Middle Class Gets the Most from Medicare
This is a fact of retirement life: older Americans haven’t paid as much into Medicare and Medicaid as government spends on their healthcare and nursing home stays.
But it is middle-class retirees who get the most out of the system, according to a new study.
Middle-income households receive about $230,000 to $260,000 more in Medicare and Medicaid benefits, on average, during their retirement years than the total amount they’ve paid in. Their contributions consist of the Medicare payroll and income taxes deducted from workers’ paychecks, the portion of their federal and state income taxes devoted to Medicare and Medicaid, and the Medicare Part B and D premiums they are paying in retirement.
The net benefit of the programs to the middle class dwarfs the $153,000 in average net benefits for retired households in the top fifth of the lifetime earnings distribution, and it also exceeds the $196,000 gain for the bottom fifth.
The middle class is defined as the second, third, and fourth of the five earnings groups the researchers analyzed in this study. The annual data used to calculate the health spending and payment estimates for this analysis are adjusted for inflation.
Americans over 65 receive a third of all the medical care provided in this country. This new research, funded by the U.S. Social Security Administration, uses government administrative data to compare the benefits of Medicare and its smaller companion program, Medicaid, for each earnings group.
There are two reasons the middle class gets the most from the system. First, although the top earners live the longest and receive the most medical care, the middle class lives almost as long and ends up receiving a significant amount of care.
Second, the taxes the middle class pays to fund Medicare and Medicaid are less than is paid by the top earners. Middle-income workers and retirees have a lower marginal tax rate for the portion of their federal and state income taxes that go toward retiree medical care. And because their earnings are lower, they pay less in total for the Medicare payroll tax, which provides the same health benefits for everyone but is a fixed percentage of a worker’s income. The less someone earns, the less they pay for their future medical care.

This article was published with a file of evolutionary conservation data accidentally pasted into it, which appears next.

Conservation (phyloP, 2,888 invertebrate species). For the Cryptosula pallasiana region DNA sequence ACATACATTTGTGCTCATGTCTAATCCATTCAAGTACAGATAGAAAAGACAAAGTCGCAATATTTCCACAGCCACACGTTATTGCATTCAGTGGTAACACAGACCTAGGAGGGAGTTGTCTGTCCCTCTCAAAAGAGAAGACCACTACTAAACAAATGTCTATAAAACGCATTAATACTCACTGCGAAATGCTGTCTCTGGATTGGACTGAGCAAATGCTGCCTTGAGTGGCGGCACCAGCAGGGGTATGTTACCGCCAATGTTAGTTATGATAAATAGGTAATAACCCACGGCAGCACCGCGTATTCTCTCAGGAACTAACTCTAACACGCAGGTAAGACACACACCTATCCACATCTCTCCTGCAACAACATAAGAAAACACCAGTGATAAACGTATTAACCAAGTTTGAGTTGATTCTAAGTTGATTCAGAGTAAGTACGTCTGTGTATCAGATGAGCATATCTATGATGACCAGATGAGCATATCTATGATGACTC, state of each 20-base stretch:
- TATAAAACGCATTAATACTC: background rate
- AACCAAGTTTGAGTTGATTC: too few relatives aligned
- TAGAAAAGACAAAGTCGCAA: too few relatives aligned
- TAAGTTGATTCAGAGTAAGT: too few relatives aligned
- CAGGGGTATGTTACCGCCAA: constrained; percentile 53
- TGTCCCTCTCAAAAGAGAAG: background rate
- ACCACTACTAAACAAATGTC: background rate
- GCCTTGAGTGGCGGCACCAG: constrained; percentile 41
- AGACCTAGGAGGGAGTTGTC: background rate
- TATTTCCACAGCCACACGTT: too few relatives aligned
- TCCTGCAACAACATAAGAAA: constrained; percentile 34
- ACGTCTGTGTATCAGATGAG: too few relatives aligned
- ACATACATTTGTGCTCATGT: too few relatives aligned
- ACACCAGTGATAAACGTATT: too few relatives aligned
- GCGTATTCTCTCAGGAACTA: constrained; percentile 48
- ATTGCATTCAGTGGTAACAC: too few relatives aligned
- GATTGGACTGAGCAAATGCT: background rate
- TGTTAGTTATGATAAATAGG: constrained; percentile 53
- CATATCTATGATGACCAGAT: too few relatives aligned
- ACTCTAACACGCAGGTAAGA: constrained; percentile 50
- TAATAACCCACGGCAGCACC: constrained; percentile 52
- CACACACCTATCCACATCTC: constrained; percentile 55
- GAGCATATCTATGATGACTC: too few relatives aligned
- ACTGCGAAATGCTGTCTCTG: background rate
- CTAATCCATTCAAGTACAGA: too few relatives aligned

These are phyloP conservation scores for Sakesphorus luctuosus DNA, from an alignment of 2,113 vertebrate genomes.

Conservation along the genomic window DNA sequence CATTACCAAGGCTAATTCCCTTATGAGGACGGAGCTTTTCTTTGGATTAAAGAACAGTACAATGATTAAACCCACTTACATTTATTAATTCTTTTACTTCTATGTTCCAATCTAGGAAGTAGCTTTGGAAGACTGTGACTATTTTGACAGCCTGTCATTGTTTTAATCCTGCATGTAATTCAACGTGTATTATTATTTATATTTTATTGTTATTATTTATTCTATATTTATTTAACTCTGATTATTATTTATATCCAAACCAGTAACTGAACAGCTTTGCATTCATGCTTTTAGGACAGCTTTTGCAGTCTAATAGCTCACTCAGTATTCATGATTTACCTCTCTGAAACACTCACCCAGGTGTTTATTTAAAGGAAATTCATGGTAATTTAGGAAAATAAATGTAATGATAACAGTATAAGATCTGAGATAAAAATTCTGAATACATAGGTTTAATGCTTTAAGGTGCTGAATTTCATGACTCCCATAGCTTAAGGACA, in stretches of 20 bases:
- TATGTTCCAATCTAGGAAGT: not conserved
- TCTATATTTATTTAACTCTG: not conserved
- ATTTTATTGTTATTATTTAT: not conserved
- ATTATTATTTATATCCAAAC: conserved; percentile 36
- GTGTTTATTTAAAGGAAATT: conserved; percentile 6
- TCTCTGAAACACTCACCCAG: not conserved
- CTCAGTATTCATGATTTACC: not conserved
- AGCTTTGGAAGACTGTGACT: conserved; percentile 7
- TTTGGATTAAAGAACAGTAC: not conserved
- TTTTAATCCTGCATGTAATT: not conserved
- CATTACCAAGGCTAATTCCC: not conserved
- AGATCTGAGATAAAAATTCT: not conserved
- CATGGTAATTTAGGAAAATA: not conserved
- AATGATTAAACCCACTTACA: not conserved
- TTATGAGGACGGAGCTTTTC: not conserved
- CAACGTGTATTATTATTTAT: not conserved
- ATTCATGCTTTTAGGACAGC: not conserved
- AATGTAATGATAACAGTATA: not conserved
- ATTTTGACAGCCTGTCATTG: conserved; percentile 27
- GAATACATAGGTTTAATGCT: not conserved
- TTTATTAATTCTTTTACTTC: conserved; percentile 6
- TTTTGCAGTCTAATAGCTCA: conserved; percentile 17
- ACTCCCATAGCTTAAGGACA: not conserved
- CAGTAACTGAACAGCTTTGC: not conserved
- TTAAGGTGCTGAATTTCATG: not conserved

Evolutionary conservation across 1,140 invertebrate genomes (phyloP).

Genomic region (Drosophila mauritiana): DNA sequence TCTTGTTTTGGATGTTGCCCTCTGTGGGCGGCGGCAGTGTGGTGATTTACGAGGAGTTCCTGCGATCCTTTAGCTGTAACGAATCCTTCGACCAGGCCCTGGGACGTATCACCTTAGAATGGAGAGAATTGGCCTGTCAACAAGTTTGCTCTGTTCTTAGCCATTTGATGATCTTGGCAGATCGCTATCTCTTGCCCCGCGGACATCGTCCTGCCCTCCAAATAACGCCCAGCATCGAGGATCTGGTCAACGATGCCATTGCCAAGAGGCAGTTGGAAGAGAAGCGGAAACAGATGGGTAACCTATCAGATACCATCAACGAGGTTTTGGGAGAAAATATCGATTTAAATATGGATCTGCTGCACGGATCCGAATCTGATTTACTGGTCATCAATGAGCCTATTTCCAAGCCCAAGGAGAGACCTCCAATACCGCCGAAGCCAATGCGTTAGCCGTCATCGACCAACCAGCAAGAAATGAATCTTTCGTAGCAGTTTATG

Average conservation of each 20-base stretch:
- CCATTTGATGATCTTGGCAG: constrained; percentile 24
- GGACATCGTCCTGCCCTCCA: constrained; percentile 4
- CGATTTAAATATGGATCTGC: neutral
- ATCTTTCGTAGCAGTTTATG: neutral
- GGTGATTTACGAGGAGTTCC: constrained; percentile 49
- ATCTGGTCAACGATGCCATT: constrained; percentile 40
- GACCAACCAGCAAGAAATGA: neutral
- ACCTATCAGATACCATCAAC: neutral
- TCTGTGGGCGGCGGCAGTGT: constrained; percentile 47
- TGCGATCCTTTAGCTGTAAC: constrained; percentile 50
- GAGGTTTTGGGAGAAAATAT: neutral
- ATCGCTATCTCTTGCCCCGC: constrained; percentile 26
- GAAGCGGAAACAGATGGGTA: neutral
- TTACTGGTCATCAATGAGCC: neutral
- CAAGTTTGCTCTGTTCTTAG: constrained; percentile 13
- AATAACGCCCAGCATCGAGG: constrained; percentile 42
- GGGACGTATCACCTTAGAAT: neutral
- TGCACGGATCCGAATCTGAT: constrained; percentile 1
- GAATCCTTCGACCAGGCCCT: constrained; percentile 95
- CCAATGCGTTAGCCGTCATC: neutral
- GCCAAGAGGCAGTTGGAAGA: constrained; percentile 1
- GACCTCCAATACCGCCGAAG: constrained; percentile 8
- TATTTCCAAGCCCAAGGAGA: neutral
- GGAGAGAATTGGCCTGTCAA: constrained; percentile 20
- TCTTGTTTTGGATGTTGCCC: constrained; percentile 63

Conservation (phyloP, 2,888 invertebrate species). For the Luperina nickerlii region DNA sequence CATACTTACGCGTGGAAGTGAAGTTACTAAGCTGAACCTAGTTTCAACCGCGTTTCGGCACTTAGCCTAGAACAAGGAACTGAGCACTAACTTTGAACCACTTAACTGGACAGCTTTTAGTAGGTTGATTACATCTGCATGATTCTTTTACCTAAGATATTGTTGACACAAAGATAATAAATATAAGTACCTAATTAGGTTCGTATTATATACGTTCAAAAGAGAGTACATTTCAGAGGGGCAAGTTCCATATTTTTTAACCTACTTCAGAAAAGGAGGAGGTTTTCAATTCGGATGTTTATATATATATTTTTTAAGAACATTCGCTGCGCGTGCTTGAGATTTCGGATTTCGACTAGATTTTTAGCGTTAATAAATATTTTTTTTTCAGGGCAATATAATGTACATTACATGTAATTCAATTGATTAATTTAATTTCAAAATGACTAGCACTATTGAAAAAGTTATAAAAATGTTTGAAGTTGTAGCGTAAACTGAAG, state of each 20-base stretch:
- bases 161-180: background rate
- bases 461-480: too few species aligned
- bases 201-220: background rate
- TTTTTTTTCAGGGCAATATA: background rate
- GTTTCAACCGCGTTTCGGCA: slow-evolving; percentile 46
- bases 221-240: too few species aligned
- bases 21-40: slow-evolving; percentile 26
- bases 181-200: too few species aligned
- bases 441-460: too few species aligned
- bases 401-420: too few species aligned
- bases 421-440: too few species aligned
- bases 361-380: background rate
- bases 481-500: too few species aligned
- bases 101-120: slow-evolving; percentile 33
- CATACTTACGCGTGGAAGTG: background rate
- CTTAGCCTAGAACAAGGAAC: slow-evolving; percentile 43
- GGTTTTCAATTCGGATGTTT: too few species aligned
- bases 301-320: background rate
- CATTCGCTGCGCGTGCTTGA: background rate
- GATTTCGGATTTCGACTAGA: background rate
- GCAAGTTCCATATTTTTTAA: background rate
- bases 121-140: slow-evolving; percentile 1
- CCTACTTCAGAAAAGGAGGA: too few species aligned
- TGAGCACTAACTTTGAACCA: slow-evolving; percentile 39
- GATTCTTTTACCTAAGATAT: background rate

Low-income retirees might at first glance seem to be the biggest beneficiaries, since they have paid the least in taxes over their careers and are far more likely to need the means-tested Medicaid program to cover the medical care that Medicare doesn’t cover, including expensive nursing homes. However, low-income retirees get less than the middle income group from the program because they have the shortest life span. Although they tend to be in poorer health, they don’t require as much health care overall as other retirees.
The researchers estimated the lifetime net benefits using surveys of workers who turned 65 sometime between 1999 and 2004. They paired the surveys with government data on earnings to estimate the total taxes paid by workers in each income group. Separately, they estimated the government subsidies of retirees’ medical care under Medicare Parts A, B, and D and Medicaid, which is a joint federal-state program.
The analysis is complicated but the researchers’ message is clear. “The largest beneficiaries of Medicare and Medicaid are those in the middle of the income distribution.”
To read this study, authored by Karolos Arapakis, Eric French, John Bailey Jones, and Jeremy McCauley, see “How Redistributive are Public Health Care Schemes? Evidence from Medicare and Medicaid in Old Age.”
The research reported herein was derived in whole or in part from research activities performed pursuant to a grant from the U.S. Social Security Administration (SSA) funded as part of the Retirement and Disability Research Consortium. The opinions and conclusions expressed are solely those of the authors and do not represent the opinions or policy of SSA, any agency of the federal government, or Boston College. Neither the United States Government nor any agency thereof, nor any of their employees, make any warranty, express or implied, or assumes any legal liability or responsibility for the accuracy, completeness, or usefulness of the contents of this report. Reference herein to any specific commercial product, process or service by trade name, trademark, manufacturer, or otherwise does not necessarily constitute or imply endorsement, recommendation or favoring by the United States Government or any agency thereof.
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A great piece of research. The most interesting section of the paper was a comparison with the UK NHS. It wasn't quite apples to apples, but the aspect of the comparison that leaps out is that US spending is an order of magnitude higher for worse health outcomes. Yes - there is redistribution in the US health care system, but most of the redistribution is from taxpayers to the medical industrial complex.